SA can expect load-shedding this summer: Eskom
South Africans can expect a number of days of load-shedding this summer.
This is according to Eskom group executive of transmission, Segomoco Scheppers, who spoke at the parastatal's system status and outlook briefing on Monday morning.
Scheppers said coal stocks were at a healthy level and that the entity had done a lot of preparation to avoid wet coal this summer. He said Eskom was also making good progress in reducing the rand per ton cost of coal.
Despite this, SA has already had 21 days of load-shedding between April 1 and August 31 this year, compared to the 12 days of load-shedding the previous year. There have been eight days of load-shedding since September 1.
“A key contributor to the low Energy Availability Factor (EAF) was high levels of planned maintenance over the summer months,” Scheppers said.
“That said, the recent high levels of unplanned outages is a concern, but we continue to drive our reliability maintenance recovery programme.
“Unfortunately, as at October 25, increasing breakdowns and low plant availability meant that Eskom was forced to implement load-shedding totalling 29 days since April 1, compared to 47 days for the 2021 financial year which ended March 31.”
He outlined the “summer plan”, saying that the system operator would need to source operating reserves from demand response products as well as from emergency reserve sources such as interruptible load-shedding and open-cycle gas turbines (OCGTs).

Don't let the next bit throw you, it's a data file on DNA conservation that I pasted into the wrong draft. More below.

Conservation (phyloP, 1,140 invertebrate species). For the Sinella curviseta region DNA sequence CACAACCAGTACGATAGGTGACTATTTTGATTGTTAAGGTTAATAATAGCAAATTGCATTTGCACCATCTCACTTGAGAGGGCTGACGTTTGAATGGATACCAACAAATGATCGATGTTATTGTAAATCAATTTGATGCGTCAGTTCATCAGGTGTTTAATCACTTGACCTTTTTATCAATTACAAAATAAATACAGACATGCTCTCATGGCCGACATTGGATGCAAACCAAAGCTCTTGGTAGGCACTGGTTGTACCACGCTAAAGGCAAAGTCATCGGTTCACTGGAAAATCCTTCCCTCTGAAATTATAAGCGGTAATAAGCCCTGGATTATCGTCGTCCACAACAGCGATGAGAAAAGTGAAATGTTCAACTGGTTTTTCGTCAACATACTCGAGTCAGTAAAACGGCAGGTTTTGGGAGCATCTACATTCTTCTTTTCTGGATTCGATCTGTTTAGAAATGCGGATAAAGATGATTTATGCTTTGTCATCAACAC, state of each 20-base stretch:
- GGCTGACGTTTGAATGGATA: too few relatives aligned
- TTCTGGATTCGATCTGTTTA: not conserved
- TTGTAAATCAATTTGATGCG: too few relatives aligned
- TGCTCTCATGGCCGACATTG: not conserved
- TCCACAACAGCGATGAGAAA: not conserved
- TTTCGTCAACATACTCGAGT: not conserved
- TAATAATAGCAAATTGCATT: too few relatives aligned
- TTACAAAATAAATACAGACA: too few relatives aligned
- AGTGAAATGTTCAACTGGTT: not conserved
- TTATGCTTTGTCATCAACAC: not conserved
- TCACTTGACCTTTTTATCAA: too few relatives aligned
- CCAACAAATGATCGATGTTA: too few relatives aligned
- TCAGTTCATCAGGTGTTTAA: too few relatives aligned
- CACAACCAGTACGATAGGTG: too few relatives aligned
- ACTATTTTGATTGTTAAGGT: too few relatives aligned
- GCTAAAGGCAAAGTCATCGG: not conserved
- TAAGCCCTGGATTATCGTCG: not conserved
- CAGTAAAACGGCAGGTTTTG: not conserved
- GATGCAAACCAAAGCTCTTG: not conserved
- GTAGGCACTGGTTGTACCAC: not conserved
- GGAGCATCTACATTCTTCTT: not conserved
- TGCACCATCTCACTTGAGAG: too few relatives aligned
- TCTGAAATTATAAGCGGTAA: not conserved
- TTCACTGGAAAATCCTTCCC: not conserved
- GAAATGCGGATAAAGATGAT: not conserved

“The plan requires OCGT usage over weekdays, and low diesel usage on some weekends. The failure of Medupi 4 [which exploded on August 8] has increased the dependency on diesel generation to manage the power system.”
The summer plan outlined by the prediction for the number of days of load-shedding, the highest stage of load-shedding and the OCGT costs for summer are:
- base case — 1 day of load-shedding at stage 1 costing R2.5bn [Scheppers cautioned that we have already exceeded this number];
- base case +1,000MW — 40 days of load-shedding at stage 2, costing R6.7bn; and
- base case +2,000MW — 94 days of load-shedding at stage 3 costing R13.5bn.
Scheppers clarified that load-shedding occurred when there was a high level of dependency and an unplanned unavailability of electricity, or if there was a prolonged unplanned unavailability of electricity and stored power was dwindling.
Also contributing to load-shedding was the failure of Medupi unit 4 which cuts 800MW to the grid and would require planned outages — and could take as long as two years to fix.
He said the outlook was “not good”.